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CRL in the News

July 20, 2022 | By Jaylon Herbin & Wisdom Cole | The Hill

To take her first steps onto the storied yard of her dream school, Bianca Jones didn’t just get the grades and write a strong application; she applied for five different types of financial aid, including a workstudy position. She took on additional jobs, but still came up short of what she needed to pay for her Howard University education, so both she and her mother took out loans to make it possible.

July 19, 2022 | By Tatiana Walk-Morris | Retail Dive

In response to the risks posed by the BNPL industry, a push for regulation has also emerged. In March, 77 nonprofit organizations, including the Center for Responsible Lending and the Association for Financial Counseling & Family Education, called on the Consumer Financial Protection Bureau to implement stronger regulations on buy now, pay later companies. For its part, the CFPB has urged credit reporting bureaus to standardize procedures for reporting consumers’ buy now, pay later transactions.

July 19, 2022 | By Jim Dalrymple II | Inman

Very long mortgages are unlikely to become a big thing in the U.S. One of the main obstacles that stands between American consumers and longer mortgages is a set of regulations that emerged after the financial crisis of 2008. Eric Stein, senior vice president at the Center for Responsible Lending, told Inman that in the run-up to the housing bubble there were products known as “affordability mortgages.”

July 11, 2022 | By Marketplace Tech

“So at a high level, we sort of know,” said David Silberman, a senior fellow at the Center for Responsible Lending, “but precisely what, what ‘credit history’ means and how it’s scored? Or what ‘types of credit’ means and how it’s scored? That’s all black box.” Nevertheless, there is an entire industry promising easy fixes to improve credit scores, some which work, and some that don’t. Credit scoring companies are aware of most of these strategies, and regularly update their models to account for new types of data and changing consumer behaviors.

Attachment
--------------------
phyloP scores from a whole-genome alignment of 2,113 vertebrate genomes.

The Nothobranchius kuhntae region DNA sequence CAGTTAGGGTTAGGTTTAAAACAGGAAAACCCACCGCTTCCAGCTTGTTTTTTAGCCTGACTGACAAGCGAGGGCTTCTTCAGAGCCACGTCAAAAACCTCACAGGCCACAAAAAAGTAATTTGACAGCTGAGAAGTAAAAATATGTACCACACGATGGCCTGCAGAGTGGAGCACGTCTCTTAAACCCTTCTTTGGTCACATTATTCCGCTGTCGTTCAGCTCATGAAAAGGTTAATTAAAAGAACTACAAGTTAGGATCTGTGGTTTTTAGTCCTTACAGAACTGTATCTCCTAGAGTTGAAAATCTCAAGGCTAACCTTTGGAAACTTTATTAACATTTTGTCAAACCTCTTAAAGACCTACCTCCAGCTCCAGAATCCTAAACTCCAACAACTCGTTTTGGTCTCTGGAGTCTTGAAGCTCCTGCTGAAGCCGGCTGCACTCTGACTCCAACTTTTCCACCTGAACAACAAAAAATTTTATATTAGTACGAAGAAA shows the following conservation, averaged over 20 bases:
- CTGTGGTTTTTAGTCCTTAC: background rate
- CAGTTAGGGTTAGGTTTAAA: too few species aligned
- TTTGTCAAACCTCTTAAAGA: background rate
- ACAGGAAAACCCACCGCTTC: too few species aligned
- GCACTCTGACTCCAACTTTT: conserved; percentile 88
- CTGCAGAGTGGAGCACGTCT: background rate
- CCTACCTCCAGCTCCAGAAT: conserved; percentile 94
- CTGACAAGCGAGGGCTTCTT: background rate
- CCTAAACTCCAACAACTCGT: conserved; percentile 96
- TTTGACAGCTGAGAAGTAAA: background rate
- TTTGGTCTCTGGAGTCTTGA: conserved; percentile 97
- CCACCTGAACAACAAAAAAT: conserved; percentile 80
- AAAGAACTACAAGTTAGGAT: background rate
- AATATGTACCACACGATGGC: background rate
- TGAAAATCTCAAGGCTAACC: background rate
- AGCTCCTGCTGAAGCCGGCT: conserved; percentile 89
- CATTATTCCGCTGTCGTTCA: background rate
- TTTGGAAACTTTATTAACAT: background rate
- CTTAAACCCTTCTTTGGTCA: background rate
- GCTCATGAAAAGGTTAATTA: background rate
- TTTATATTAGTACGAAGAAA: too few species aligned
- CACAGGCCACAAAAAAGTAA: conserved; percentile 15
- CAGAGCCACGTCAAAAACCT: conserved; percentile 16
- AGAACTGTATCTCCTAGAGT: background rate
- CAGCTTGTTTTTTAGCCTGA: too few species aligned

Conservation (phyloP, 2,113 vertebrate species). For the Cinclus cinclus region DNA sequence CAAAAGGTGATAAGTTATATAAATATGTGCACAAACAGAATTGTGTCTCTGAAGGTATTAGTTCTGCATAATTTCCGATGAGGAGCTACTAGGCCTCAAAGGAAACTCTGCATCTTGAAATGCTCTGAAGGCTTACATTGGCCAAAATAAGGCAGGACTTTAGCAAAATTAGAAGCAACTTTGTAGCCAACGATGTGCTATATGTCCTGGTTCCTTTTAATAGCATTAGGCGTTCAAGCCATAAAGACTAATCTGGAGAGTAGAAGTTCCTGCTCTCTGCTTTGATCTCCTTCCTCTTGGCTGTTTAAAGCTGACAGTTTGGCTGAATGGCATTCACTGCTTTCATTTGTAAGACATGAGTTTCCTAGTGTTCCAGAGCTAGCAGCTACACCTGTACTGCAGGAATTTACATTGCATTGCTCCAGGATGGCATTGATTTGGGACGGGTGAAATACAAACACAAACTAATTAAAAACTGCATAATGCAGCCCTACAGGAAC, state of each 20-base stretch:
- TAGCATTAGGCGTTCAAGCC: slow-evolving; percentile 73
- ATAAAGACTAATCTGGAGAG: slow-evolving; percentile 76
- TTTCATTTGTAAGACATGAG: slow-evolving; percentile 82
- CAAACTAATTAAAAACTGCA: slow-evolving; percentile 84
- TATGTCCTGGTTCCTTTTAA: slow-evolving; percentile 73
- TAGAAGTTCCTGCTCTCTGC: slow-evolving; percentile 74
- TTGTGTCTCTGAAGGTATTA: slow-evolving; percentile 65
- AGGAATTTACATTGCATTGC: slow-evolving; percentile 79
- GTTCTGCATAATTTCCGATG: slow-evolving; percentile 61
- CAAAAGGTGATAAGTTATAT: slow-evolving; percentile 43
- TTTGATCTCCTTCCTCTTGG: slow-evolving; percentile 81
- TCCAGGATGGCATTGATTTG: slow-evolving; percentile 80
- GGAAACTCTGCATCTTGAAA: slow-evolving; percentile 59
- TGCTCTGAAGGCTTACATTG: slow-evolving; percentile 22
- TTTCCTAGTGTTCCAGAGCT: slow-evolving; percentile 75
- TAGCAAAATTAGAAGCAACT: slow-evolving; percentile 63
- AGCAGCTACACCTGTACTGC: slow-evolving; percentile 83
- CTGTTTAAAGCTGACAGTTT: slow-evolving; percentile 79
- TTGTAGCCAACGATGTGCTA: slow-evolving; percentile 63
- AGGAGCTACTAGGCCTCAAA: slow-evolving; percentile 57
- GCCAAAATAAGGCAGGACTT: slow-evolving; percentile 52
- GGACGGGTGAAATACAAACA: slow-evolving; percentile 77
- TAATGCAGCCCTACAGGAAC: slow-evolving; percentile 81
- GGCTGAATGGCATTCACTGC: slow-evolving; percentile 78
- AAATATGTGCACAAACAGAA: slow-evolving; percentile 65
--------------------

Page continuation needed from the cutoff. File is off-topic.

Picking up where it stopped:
July 9, 2022
It would be a game changer,” said Rochelle Sparko, director of NC policy at the Durham-based Center for Responsible Lending, which has advocated for...
July 8, 2022 | By Hannah Lang | Charlotte Observer

In North Carolina, about 1.3 million borrowers have student loans and owe about $48 billion, according to the Center for Responsible Lending.

July 8, 2022 | By The Chicago Tribune

Women of color have less job security than before the COVID-19 pandemic and are struggling to repay their student loans, according to a new report released by the Center for Responsible Lending (CRL). The U.S. economy added 6.7 million jobs in 2021, but the gains made in the workforce have not been shared equally across genders, the report says.

July 1, 2022

David Silberman, a senior fellow at the Center for Responsible Lending, said this is part of a bigger problem. “Credit scores very much are reflecting of the history of discrimination in the country,” he said. Silberman, who spent a decade at the Consumer Financial Protection Bureau and years in the financial services industry, has thought about how algorithms can reflect privilege, or the lack thereof.

June 22, 2022 | By Tanya Christian | Ebony
“The Biden-Harris administration announced almost exactly one year ago that it was taking steps to ‘narrow the racial wealth gap and reinvest in communities that have been left behind by failed policies.’ Canceling $50,000 in student loan debt is the minimum needed to begin addressing the racial wealth gap,” said Jaylon Herbin, policy and outreach manager and student loan lead at the Center for Responsible Lending (CRL). “Student debt most negatively impacts those historically marginalized through systemic inequalities that have only continued to grow.
June 22, 2022 | By Adam S. Minsky | Forbes

“Cancelling $50,000 in student loan debt is the minimum needed to begin addressing the racial wealth gap,” said Jaylon Herbin, policy and outreach manager and student loan lead at the Center for Responsible Lending (CRL). “Student debt most negatively impacts those historically marginalized through systemic inequalities that have only continued to grow. President Biden can and should use the authority of executive action to uphold the administration’s commitment to helping communities of color and women, who deserve the ability to build their American dream.”

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